Sunday, March 06, 2005


I think some stuff about the universe is starting to come into view, thanks to some of my reading that's been broken down into lay terms, which is good since my knowledge in this area stops right after Trig and high school physics.

If I'm reading Greene correctly, entropy isn't a process confined to temporal movement towards the future, but also occurs when you move backwards in time. This seems strange because all of our day-to-day references seem to indicate the exact opposite. A slice of bread left on the side of the road decays into disorder and you never see slices of bread being composed by random movement of matter. Or, to use Greene's example, eggs dropped on the kitchen floor break and we never see them randomly form from the molecular constituents that make them up. That's because movement from states of high entropy (the chaos of dispersed particulate matter) very rarely moves towards states of low entropy (such as we often see in the order of day to day life... complete objects, ordered sets, and so on) are extremely rare.

This means that the assumption that entropy only increases towards the future is highly improbable. If that assumption is true, it would be required for the current, improbable, state of low entropy arose from a state of even lower entropy, something that is even more statistically unlikely. In fact, it's more likely that if you go far enough back, you'll find low entropy reverting to high entropy. The order that we see in the universe (galaxies, stars, life, and so on) was a random emergence from pure chaos. All such phenomena indicate that entropy can decrease (and it had to at some point in the past, otherwise we wouldn't be here), albeit on extremely rare occasions. This puts the Big Bang in a new light because it means that it was nothing more than a chance movement from a state of high entropy to one of low entropy. The universe has probably existed for an eternal amount of time. Given that infinite time span, it was inevitable that the universe would eventually be created. Who knows how long the universe sat in chaos, just waiting for that unlikely event to occur? Probably an amount of time that we can't even conceptualize. This is interesting because, in contrast to scientific eschatologists, like Tipler, who think that the Big Bang implies a "beginning" of the universe, this suggests that there was chaos prior to that beginning. Don't misunderstand me, the Big Bang was definitely the beginning of space-time in the way that we understand it, but entropy still existed before it occurred, which gives some credence to the Nietzschean theorists of eternal recurrence because it allows for an infinite span of time, allowing the occurence of every possible configuration of matter, no matter how unlikely.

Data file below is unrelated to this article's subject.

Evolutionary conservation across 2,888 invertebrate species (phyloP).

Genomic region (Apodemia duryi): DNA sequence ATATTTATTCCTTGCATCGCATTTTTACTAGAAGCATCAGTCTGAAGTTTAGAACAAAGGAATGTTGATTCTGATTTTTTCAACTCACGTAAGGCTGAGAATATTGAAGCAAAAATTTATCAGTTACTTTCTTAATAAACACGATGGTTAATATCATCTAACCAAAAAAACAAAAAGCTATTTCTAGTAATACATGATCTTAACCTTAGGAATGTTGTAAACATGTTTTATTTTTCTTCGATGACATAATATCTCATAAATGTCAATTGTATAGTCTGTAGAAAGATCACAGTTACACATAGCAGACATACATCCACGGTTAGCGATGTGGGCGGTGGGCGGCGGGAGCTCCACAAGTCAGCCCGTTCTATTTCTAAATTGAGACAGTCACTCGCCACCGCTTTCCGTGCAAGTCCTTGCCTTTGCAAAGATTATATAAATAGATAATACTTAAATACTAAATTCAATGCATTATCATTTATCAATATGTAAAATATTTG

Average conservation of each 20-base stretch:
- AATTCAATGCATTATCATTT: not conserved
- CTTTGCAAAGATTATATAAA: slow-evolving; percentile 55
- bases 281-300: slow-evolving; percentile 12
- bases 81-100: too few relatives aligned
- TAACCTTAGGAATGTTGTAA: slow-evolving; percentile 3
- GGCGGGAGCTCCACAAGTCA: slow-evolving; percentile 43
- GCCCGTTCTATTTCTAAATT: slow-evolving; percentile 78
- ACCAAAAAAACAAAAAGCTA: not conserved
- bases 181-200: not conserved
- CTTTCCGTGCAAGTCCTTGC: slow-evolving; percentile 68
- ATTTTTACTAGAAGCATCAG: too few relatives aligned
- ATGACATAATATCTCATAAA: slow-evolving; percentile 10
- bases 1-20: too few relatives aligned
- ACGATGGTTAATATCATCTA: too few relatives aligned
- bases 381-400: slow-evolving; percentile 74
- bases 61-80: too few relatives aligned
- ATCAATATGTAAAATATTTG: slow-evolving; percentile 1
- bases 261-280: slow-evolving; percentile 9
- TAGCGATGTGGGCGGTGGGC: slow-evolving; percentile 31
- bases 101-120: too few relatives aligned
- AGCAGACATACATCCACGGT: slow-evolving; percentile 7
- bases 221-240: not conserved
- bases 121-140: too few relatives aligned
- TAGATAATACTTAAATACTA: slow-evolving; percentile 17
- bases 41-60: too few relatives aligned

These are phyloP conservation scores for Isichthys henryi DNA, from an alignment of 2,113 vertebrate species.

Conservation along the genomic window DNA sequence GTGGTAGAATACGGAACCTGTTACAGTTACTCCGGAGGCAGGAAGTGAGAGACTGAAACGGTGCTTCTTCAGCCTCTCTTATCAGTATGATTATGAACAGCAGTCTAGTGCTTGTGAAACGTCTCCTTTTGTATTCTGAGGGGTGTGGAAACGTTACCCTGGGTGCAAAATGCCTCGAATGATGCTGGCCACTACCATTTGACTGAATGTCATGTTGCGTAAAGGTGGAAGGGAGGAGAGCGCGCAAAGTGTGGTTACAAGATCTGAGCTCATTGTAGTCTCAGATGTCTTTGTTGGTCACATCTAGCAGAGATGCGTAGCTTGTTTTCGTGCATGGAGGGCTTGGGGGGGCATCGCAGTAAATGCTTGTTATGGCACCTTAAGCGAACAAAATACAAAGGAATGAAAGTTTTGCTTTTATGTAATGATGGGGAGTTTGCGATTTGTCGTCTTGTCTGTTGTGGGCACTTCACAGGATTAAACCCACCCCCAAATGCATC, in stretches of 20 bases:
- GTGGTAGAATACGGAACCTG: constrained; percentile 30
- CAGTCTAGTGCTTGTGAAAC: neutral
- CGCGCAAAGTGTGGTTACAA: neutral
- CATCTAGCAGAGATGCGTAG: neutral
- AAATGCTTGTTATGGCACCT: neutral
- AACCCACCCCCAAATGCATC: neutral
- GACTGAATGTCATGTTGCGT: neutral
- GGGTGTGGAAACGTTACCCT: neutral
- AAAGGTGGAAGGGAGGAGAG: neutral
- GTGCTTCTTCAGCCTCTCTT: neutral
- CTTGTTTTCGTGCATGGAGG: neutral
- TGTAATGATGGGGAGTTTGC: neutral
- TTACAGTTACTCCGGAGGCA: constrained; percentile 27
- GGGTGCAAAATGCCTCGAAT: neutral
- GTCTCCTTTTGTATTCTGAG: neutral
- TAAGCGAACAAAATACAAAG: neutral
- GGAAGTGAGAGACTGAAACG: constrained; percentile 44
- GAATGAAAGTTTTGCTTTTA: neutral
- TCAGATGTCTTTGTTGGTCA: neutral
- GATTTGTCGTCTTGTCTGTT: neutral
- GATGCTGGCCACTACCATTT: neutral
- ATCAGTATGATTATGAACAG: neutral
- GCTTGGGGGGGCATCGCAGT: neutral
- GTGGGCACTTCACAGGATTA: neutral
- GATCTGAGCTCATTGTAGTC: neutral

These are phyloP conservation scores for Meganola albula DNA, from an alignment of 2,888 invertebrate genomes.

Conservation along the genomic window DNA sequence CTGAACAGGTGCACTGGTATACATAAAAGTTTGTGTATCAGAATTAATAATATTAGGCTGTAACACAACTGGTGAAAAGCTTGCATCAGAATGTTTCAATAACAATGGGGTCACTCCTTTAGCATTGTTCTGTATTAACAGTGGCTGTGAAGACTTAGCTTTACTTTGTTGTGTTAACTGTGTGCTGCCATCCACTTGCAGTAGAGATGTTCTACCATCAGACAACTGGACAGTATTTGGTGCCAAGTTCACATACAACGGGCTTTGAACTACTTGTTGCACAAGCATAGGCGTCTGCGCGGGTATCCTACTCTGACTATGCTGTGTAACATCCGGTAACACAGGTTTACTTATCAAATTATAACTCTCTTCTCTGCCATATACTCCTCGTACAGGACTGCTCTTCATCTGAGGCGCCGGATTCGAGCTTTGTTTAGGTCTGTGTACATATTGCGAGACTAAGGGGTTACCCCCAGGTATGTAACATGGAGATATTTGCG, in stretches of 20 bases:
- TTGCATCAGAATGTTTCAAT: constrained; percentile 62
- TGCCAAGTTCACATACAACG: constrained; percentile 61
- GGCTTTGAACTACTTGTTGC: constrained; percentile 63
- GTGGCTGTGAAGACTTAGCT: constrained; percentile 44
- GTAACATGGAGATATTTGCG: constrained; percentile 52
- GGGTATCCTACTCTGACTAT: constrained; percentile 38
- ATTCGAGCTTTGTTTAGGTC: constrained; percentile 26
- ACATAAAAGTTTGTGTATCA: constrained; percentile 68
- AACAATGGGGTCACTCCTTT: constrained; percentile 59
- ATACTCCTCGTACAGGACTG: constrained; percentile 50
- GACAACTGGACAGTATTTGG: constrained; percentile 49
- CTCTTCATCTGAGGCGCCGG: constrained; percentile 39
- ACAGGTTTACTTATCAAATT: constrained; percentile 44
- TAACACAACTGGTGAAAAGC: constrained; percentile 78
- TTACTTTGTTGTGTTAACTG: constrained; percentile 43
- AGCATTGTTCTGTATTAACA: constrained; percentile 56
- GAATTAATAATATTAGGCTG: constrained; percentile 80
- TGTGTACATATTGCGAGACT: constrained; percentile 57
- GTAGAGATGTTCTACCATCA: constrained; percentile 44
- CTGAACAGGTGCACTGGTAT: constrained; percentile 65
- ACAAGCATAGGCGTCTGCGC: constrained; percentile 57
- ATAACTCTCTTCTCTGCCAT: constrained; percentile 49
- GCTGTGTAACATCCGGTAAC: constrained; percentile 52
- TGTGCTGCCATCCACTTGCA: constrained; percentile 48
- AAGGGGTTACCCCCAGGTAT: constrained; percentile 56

It also forces us to reconceptualize time. Up until now, entropy was the best way to determine whether time was moving forwards or backwards from an absolute perspective; but if entropy increases when you move backwards, we lose that frame of reference and time becomes symmetrical. This suggests that, even though we seem to perceive time in a unidirectional fashion, there's no legitimate, empirical basis for assuming that that direction is an ontologically applicable feature of our universe. Separate from our specific apprehensions of time moving in one direction, there's no reason to assume it's any more of a forced sequence from past to future than there is to assume that one part of the curved space of the universe is any closer to the end than any other. Time certainly exists, but it's not linear in the fashion that we normally assume that it is.

This also has interesting implications for an open universe. It means that even if the universe continues to expand forever into a state of heat death and entropy, that state can be reversed, even if it's extremely improbable (after all, it was also unlikely when it happened last time). Maybe this is just one brief phase of low entropy among an infinite number of them throughout the infinite expanse of reality.

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